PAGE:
Gallery Weekend Beijing Returns After Pandemic Delays, With Dealers Hatching Scrappy Solutions to Get Around Travel Restrictions

The event marks the first major cultural gathering in China in 2022.

Installation view of 'Austin Lee: Human Nature' at M Woods 798, one of the institutions participating in this year's Gallery Weekend Beijing. Courtesy M Woods. Photo: Xiao Niu/ Zhao Yihan.

Gallery Weekend Beijing returns this weekend after nearly a month’s delay due to Covid restrictions in the Chinese capital, making it the first major in-person cultural event in China this year. Featuring a stellar line-up of more than 40 thematic exhibitions, by both local and international commercial galleries as well as non-profit organizations, the week-long event aims to bring audiences back after a difficult first half of 2022.

“The first half of the year has been a great challenge to local galleries, and people have high expectations of this year’s edition since it is the first main cultural event taking place physically,” said Amber Yifei Wang, director of Gallery Weekend Beijing, during an online press conference. “We hope this can be a great reboot of the local art scene.”

Running from this Friday, June 24, through July 3, with the first three days (June 24 to 26) serving as VIP previews, this year’s edition features exhibitions revolving around the theme of “Sharing.” There are 30 galleries and five non-profit institutions in the main sector, a rise from the last couple of years. as well as seven international galleries featured in the “Visiting Sector.”

Chen Shuxia, <i>Eastward</i> (2022). Courtesy of the artist and Asia Art Center.

Chen Shuxia, Eastward (2022). Courtesy of the artist and Asia Art Center.

Female artists are in the spotlight this year, with several galleries presenting works by women artists. Beijing Commune presents a solo show of paintings by the Xi’an-born, Beijing-based artist Liang Yuanwei (b. 1977). And at the Asia Art Center, Chen Shuxia (b. 1963) reflects the helplessness and depression experienced during the pandemic through a new body of work on canvas. Tabula Rasa Gallery has a group show of paintings by eight European female artists, while White Space presents the Beijing-born Liu Shiyuan (b. 1985), who works with photography, video, stage performance and installations.

This year also features the first collaboration among Beijing’s non-profit institutions, which are staging thematic exhibitions. Held at the 798 Art Center, the show “Crosstalk” is curated by four young curators—Beijing Inside-Out Art Museum’s Wenlong Huang and Yichuan Zhang, as well as Neil Zhang and Jiashu Zou from UCCA Center for Contemporary Art. It features works by more than 20 artists represented by galleries in Gallery Weekend Beijing’s main sector.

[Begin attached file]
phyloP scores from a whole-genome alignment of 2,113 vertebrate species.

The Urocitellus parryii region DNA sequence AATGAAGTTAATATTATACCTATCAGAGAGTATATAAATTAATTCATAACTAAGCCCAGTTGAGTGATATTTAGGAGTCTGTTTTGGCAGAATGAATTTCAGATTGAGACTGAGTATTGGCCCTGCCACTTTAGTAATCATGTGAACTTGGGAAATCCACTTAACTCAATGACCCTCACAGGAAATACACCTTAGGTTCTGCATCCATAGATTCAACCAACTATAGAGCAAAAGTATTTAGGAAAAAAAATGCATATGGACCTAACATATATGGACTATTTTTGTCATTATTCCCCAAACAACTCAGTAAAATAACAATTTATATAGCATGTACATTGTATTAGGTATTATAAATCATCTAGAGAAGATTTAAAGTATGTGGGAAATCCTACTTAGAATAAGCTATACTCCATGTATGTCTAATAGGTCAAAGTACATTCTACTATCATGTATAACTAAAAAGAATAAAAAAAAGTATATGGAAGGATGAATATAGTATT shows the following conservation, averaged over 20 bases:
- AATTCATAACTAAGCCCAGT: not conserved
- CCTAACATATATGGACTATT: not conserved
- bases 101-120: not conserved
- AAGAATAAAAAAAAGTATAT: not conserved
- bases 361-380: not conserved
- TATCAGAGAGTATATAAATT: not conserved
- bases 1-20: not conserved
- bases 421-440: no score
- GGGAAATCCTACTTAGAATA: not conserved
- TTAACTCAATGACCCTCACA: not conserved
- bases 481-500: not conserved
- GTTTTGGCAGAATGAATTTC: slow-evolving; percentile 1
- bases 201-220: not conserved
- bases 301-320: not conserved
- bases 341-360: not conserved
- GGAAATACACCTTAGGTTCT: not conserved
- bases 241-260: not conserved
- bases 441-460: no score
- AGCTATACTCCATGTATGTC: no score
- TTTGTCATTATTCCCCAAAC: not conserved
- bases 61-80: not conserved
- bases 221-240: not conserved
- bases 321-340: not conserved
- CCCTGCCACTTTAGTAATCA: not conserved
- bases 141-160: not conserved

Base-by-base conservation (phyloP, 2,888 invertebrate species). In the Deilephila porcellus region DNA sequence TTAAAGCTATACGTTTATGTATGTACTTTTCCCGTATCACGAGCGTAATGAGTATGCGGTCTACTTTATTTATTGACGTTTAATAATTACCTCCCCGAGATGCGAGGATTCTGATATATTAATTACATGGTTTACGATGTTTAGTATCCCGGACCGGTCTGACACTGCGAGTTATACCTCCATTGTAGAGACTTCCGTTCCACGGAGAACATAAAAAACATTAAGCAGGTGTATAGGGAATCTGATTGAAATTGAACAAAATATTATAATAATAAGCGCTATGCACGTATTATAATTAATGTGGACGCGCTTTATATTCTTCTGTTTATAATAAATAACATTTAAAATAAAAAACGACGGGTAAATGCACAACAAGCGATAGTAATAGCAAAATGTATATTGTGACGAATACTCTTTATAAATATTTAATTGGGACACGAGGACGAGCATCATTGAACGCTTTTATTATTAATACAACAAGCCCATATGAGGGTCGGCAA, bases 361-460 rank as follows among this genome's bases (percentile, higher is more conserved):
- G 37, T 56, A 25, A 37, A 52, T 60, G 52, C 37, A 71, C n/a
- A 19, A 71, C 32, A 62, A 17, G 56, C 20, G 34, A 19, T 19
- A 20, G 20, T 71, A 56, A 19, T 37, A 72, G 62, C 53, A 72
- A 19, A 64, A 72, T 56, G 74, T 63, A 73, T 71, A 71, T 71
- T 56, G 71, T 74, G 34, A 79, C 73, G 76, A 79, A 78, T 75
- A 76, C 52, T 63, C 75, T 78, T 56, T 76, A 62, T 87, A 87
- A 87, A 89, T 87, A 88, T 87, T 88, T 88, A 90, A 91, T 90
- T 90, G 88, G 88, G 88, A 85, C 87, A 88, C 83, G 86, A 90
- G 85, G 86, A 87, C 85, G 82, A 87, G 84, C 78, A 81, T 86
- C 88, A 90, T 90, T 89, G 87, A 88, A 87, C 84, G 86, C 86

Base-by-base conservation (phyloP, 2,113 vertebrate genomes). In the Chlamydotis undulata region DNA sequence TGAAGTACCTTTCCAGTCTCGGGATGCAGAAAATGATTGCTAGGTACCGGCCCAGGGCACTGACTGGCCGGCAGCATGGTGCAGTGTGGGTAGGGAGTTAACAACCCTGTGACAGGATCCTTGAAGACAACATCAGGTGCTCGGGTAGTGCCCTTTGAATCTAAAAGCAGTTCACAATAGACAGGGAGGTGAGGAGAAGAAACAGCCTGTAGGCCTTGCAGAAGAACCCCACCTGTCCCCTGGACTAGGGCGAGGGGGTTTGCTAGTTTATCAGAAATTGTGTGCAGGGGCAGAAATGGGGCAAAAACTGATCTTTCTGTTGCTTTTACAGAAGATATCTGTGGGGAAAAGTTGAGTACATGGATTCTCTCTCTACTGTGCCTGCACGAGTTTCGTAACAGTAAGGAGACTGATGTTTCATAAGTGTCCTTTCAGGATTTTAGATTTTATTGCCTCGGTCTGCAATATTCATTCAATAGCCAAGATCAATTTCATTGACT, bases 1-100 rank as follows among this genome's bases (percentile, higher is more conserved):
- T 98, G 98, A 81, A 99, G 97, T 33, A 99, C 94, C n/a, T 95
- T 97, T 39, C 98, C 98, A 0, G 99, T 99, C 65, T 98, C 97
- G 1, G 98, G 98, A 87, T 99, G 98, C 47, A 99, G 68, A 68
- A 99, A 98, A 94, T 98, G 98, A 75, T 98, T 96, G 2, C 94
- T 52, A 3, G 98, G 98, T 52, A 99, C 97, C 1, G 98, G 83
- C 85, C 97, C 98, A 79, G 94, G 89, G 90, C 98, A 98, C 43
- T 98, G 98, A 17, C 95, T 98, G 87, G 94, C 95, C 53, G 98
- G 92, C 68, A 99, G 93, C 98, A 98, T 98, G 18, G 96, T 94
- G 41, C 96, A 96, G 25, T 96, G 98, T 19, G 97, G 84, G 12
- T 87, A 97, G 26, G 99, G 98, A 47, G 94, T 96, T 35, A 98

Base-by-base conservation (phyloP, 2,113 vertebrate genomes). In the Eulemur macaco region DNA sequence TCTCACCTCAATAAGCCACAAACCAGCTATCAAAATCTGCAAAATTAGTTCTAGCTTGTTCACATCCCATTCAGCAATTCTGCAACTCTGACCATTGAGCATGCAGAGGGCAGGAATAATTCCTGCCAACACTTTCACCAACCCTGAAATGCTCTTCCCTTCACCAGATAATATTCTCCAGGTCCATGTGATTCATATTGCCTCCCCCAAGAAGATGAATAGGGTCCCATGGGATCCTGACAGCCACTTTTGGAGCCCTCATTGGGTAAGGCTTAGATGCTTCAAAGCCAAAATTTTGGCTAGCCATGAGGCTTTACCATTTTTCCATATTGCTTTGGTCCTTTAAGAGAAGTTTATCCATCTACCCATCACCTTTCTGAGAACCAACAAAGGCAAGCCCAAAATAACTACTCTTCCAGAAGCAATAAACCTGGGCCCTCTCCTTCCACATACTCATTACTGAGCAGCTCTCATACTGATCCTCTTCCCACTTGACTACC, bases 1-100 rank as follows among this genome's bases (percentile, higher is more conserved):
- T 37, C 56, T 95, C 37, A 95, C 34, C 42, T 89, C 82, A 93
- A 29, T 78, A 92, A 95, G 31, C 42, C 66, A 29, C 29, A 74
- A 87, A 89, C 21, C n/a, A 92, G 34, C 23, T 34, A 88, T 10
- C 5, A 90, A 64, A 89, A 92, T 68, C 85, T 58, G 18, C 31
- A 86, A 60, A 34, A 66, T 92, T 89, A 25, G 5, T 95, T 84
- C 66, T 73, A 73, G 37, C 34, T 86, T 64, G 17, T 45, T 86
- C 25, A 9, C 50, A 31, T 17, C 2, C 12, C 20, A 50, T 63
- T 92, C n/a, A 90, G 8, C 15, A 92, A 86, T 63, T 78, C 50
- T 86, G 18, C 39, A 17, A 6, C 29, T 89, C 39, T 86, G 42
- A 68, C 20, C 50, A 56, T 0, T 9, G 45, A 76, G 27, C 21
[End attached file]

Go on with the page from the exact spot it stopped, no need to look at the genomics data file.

International dealers Pilar Corrias, Galerie Chantal Crousel, Gladstone Gallery, Balice Hertling, Kiang Malingue, Timothy Taylor, and Almine Rech are participating in the event’s visiting sector, presenting shows in temporary spaces with local staff. Among them, Chantal Crousel, Timothy Taylor, and Almine Rech are making their debut at Gallery Weekend Beijing.

Andrea Marie Breiling, Emma (2022). Courtesy of the artist and Almine Rech. Photo: Adam Reich Photography.

Andrea Marie Breiling, Emma (2022). Courtesy of the artist and Almine Rech. Photo: Adam Reich Photography.

Despite the stringent Covid restrictions and hard lockdown across the country, galleries are confident in Chinese collectors’ buying power, particularly those from a younger generation. Star-maker gallerist Almine Rech, who is presenting abstract paintings by the New York-based Andrea Marie Breiling—the artist’s debut show in China—said demand for works by the artist has been going strong, and Chinese buyers have been very active internationally.

“We have galleries in Paris, London, Brussels, and New York, and Chinese collectors are buying from each of them,” Rech said during the virtual press conference. “They are buying internationally. The young and active collectors in China are tastemakers, and they are an important force for the global art scene.”

Despite the high hopes, Wang admitted that organizing this year’s Gallery Weekend Beijing has not been easy, as the pandemic situation in China keeps changing, and restrictions take a very localized approach to meet the country’s ongoing dynamic zero-Covid policy.

But the show will go on. Last year’s edition saw a record-breaking attendance of 199,000 visitors, despite Covid restrictions, but setting a new record this year isn’t a priority for the event’s organizers.

“We have to adhere to the restrictions by maintaining control over the attendance, with allocated time slots. We also adopted a hybrid format for those who cannot join us in person. We just have to be flexible and be agile in terms of organization and planning,” Wang said. “Visitors’ safety is our priority.”

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